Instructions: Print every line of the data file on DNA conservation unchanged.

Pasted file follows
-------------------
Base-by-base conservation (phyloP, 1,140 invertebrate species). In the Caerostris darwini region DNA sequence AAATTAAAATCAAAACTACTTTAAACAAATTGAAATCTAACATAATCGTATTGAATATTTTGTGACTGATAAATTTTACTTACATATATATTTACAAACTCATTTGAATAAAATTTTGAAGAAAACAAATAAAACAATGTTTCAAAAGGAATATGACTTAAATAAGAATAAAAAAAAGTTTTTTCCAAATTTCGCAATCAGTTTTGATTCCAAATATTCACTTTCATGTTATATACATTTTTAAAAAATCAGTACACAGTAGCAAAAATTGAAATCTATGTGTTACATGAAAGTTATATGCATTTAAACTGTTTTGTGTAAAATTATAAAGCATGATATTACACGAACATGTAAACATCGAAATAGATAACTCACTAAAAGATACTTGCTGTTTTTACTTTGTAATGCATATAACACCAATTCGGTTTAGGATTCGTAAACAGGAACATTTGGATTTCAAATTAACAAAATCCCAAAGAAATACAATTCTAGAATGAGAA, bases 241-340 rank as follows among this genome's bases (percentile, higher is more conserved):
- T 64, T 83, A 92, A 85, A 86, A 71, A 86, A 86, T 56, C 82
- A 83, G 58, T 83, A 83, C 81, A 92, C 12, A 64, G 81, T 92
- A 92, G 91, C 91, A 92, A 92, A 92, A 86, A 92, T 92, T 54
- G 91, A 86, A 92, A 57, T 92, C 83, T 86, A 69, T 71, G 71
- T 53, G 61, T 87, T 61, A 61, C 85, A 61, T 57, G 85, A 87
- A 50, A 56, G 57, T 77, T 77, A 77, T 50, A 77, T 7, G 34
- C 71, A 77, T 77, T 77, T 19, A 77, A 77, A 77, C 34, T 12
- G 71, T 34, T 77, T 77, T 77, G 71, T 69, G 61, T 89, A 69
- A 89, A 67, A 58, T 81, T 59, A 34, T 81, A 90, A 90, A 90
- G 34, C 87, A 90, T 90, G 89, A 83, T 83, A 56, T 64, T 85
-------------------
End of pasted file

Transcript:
Base-by-base conservation (phyloP, 1,140 invertebrate species). In the Caerostris darwini region DNA sequence AAATTAAAATCAAAACTACTTTAAACAAATTGAAATCTAACATAATCGTATTGAATATTTTGTGACTGATAAATTTTACTTACATATATATTTACAAACTCATTTGAATAAAATTTTGAAGAAAACAAATAAAACAATGTTTCAAAAGGAATATGACTTAAATAAGAATAAAAAAAAGTTTTTTCCAAATTTCGCAATCAGTTTTGATTCCAAATATTCACTTTCATGTTATATACATTTTTAAAAAATCAGTACACAGTAGCAAAAATTGAAATCTATGTGTTACATGAAAGTTATATGCATTTAAACTGTTTTGTGTAAAATTATAAAGCATGATATTACACGAACATGTAAACATCGAAATAGATAACTCACTAAAAGATACTTGCTGTTTTTACTTTGTAATGCATATAACACCAATTCGGTTTAGGATTCGTAAACAGGAACATTTGGATTTCAAATTAACAAAATCCCAAAGAAATACAATTCTAGAATGAGAA, bases 241-340 rank as follows among this genome's bases (percentile, higher is more conserved):
- T 64, T 83, A 92, A 85, A 86, A 71, A 86, A 86, T 56, C 82
- A 83, G 58, T 83, A 83, C 81, A 92, C 12, A 64, G 81, T 92
- A 92, G 91, C 91, A 92, A 92, A 92, A 86, A 92, T 92, T 54
- G 91, A 86, A 92, A 57, T 92, C 83, T 86, A 69, T 71, G 71
- T 53, G 61, T 87, T 61, A 61, C 85, A 61, T 57, G 85, A 87
- A 50, A 56, G 57, T 77, T 77, A 77, T 50, A 77, T 7, G 34
- C 71, A 77, T 77, T 77, T 19, A 77, A 77, A 77, C 34, T 12
- G 71, T 34, T 77, T 77, T 77, G 71, T 69, G 61, T 89, A 69
- A 89, A 67, A 58, T 81, T 59, A 34, T 81, A 90, A 90, A 90
- G 34, C 87, A 90, T 90, G 89, A 83, T 83, A 56, T 64, T 85